After years of being accused of believing something I didn't believe—or, more accurately, not believing something I really did—I made headlines last month for changing my mind even though I hadn't.
Confused? Imagine how I feel.
It's worth explaining what happened to me because it tells us something important about why the global warming debate has produced so little in the way of results.
First, a little background. Ever since 2001, when I published "The Skeptical Environmentalist"—a book in which I argued that the world's environmental problems were getting better—I've been wrongly accused of being a global warming denier.
The fact that I've always asserted the reality of man-made climate change never seemed to make an impression on my critics. What mattered was that I had the temerity to question two key tenets of the received wisdom about global warming: I was skeptical of the idea that we were facing the apocalypse, and I didn't accept that the only solution was to mandate drastic cuts in carbon emissions.
That's the way it is with heresy—there is no middle ground. Either you believe global warming is the worst problem mankind has ever faced and that cutting carbon is the only solution, or you are an antiscientific ignoramus who probably thinks the Earth is flat.
My reputation among climate activists worsened in 2008, when the Copenhagen Consensus Center, the think tank I founded, published the results of a wide-ranging cost-benefit analysis of solutions to 10 of the world's most pressing problems. We assembled a group of top economists and asked them to assess which solutions to which problems would deliver the most bang for the buck. In addition to global warming, we considered issues like malnutrition, unsafe drinking water, malaria and terrorism.
The main global-warming solution our experts analyzed was the carbon-cutting approach advocated by Al Gore and endorsed at the 1997 global climate summit in Kyoto. We found that compared to solutions to other problems, direct carbon cuts were woefully ineffective. For example, while every dollar spent on fighting malnutrition would yield nearly $20 in benefits, every dollar spent on cutting carbon would avoid much less than a dollar of global warming damage. When we published our list of investments we thought should be prioritized, cutting carbon was near the bottom. Once again, I was pilloried for being a global warning denier.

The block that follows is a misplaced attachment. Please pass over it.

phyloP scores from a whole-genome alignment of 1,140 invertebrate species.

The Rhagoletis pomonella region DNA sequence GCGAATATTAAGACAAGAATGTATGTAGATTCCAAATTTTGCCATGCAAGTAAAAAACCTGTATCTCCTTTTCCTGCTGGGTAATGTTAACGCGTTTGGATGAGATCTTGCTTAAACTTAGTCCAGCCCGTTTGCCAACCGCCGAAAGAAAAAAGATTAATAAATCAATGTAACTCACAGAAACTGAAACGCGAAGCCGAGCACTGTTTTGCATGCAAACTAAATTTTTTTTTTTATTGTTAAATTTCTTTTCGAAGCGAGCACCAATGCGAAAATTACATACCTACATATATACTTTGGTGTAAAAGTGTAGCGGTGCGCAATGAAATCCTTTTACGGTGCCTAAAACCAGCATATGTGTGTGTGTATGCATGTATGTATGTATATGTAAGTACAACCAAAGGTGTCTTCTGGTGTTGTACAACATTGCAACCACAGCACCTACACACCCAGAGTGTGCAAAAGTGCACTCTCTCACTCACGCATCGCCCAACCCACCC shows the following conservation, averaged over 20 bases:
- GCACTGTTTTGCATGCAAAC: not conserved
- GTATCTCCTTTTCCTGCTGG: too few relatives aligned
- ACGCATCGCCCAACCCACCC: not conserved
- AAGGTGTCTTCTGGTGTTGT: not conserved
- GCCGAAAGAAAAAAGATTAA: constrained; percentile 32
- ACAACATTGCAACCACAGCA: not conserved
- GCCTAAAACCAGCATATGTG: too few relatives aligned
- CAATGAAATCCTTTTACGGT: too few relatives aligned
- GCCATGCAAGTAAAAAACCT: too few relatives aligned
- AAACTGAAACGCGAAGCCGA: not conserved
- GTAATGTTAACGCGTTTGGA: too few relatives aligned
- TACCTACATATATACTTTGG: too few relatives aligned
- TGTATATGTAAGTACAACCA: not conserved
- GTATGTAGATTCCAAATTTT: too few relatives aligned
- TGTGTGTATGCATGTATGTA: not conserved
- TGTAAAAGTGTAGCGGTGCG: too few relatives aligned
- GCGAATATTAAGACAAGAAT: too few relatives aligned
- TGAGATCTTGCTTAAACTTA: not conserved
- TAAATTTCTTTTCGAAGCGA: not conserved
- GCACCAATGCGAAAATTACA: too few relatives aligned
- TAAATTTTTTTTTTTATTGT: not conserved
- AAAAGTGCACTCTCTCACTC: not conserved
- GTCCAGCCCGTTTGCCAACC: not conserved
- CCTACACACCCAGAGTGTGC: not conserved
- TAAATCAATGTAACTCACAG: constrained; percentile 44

The Kyoto approach is not the only way forward. In 2009, we convened another group to look at a variety of potential solutions to climate change beyond simply cutting carbon. Our experts (including three Nobel laureates) identified a number of other approaches to the problem that were economically feasible and likely to have a quicker and more powerful impact.
The most promising involved massive increases in R&D funding for green energy technologies and geo-engineering. I spent a good part of last year and most of this year advocating for this sensible approach to solving global warming, which is "one of the chief concerns facing the world today," as I said in an Aug. 31 interview with the Guardian, the British newspaper.
What happened next was startling. The Guardian reported my commonplace observation as evidence of "an apparent U-turn" by "the world's most high-profile climate change skeptic." This set off a media stampede; news organizations around the world scrambled to report my so-called change of heart.
I tried to explain that I had always considered climate change to be a problem. The only thing that had changed was that we finally had some good solutions to consider. Some people took the point, but just as many didn't. As far as the latter group was concerned, I had finally seen the light, and that was that.
I suppose I should take some comfort in the fact that I've been accused of being both a denier and a warmist. But the polarized nature of the global warming debate is no laughing matter. Limiting the debate to only two valid positions—for or against—makes a constructive discussion impossible. If we truly want to make progress on climate change, we must acknowledge a middle way—one that recognizes that while we do need to deal with the reality of global warming, solutions based on worst-case scenarios will actually do more harm than good.
The smart middle path means making green energy so cheap everyone wants it. There's nothing confusing about it.
Mr. Lomborg is director of the Copenhagen Consensus, a think tank, and author of "Cool It: The Skeptical Environmentalist's Guide to Global Warming" (Knopf, 2007).